“[Child labor laws are] a communistic effort to nationalize children, making them primarily responsible to the government instead of to their parents. It strikes at the home. It appears to be a definite positive plan to destroy the Republic and substitute a social democracy.”—Clarence Martin, president of the American Bar Association, 1933

In the Public Interest’s executive director Donald Cohen is the coauthor of a new book, now available in many bookstores, that’s been described as “A welcome user’s guide to maneuvering the thicket of lies that constitutes so much discourse today,” “a crucial tool to combat more than a century of corporate disinformation,” and, well, “a bathroom book.”

In some ways, Corporate Bullsh*t: Exposing the Lies and Half-Truths That Protect Profit, Power, and Wealth in America is a breezy read, featuring some of the more outrageous claims that corporate leaders have shoveled out over the last 100 years—whether extolling the virtues of child labor or the horrors of Social Security. Quotations from Ronald Reagan, the U.S. Chamber of Commerce, Lee Iacocca, the RJ Reynolds tobacco company, and many others reveal a mindset bent on twisting public opinion with spurious claims and outright lies. These are a century’s worth of the greatest hits of “alternative facts,” corporate style. But it has a serious point to make.

This is how Donald Cohen explains how the idea of the book came about:

A couple of decades ago, I led a San Diego nonprofit organizing for livable wages, accessible and affordable health care, affordable housing, and other common-sense policies. I kept running up against the same arguments: “Living wages requirements will hurt the people you’re trying to help;” “It’ll kill jobs;” “The market will take care of affordable housing if we just get out of the way.”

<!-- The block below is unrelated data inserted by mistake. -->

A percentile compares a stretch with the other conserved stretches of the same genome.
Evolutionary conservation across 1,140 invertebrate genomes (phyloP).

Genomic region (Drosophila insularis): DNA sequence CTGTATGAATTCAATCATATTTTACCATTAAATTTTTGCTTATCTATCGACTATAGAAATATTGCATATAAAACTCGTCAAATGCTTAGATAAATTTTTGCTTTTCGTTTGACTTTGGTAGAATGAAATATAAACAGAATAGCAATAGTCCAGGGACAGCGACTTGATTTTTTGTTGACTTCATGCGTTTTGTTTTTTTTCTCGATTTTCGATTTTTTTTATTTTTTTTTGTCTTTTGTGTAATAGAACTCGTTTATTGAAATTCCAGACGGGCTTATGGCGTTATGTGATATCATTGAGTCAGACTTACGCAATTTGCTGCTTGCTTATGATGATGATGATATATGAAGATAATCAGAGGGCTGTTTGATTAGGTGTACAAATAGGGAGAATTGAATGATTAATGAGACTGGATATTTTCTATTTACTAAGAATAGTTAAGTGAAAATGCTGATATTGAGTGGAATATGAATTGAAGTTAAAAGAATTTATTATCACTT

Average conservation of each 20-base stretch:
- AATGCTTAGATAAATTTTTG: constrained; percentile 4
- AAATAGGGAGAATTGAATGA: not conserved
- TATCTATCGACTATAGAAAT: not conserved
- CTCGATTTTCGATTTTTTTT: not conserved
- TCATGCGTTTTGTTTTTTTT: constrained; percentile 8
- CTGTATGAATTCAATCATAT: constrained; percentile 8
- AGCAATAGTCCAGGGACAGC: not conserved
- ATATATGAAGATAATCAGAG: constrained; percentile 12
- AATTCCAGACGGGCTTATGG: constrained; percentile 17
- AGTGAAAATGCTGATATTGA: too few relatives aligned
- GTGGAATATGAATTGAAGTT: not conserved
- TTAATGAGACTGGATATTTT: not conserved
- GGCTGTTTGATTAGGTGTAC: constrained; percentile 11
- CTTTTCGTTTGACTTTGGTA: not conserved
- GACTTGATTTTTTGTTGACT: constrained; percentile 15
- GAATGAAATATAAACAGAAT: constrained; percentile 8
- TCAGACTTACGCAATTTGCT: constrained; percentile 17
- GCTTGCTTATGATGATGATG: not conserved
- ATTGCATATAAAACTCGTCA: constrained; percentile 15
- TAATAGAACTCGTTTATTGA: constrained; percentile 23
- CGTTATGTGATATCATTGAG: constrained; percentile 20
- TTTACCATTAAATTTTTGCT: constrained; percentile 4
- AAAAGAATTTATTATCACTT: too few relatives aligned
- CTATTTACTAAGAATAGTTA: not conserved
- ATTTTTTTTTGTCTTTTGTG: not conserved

I decided to start looking backward. Did they say the same things after the U.S. passed the Fair Labor Standards Act in 1938? Did they say the same things when we passed the clean air act? And then I went down the rabbit hole of all the laws and regulations during the 20th century that made our air cleaner, our workplaces safer, our food healthier, our jobs better, our retirement more secure, and more.

The accumulation presented in Corporate Bullsh*t paints a more complete picture of the way corporations get their story out, truth be damned. The authors collected scores of quotes and began realizing they fit into a half-dozen responses that are almost like a corporate version of the Six Deadly Sins (because corporations are so efficient, they don’t need all seven): it’s not a problem; the free market knows best; it’s not our fault, it’s your fault; it’s a job killer; you’ll only make it worse; it’s socialism (the quote that begins this checks this box). Once you’re familiar with this pattern, you’ll begin to recognize it as it happens.

The Daily Show co-creator Lizz Winstead summed up the book’s tone and purpose pretty well.

“It would be hilarious if it wasn’t so sad: Corporate Bullsh*t traces how the wealthy and powerful have used the same tired excuses for centuries, to defend outrages from slavery to coal-mining deaths to unequal pay for women, through the current deadly threat of fossil-fueled climate disaster. The examples will make you laugh, and make you angry—and then make you act!”

You shouldn’t buy corporate BS—but you should buy Corporate Bullsh*t.

Note: The official date of publication is October 31, but many bookstores already have copies available—a pre-Halloween treat.

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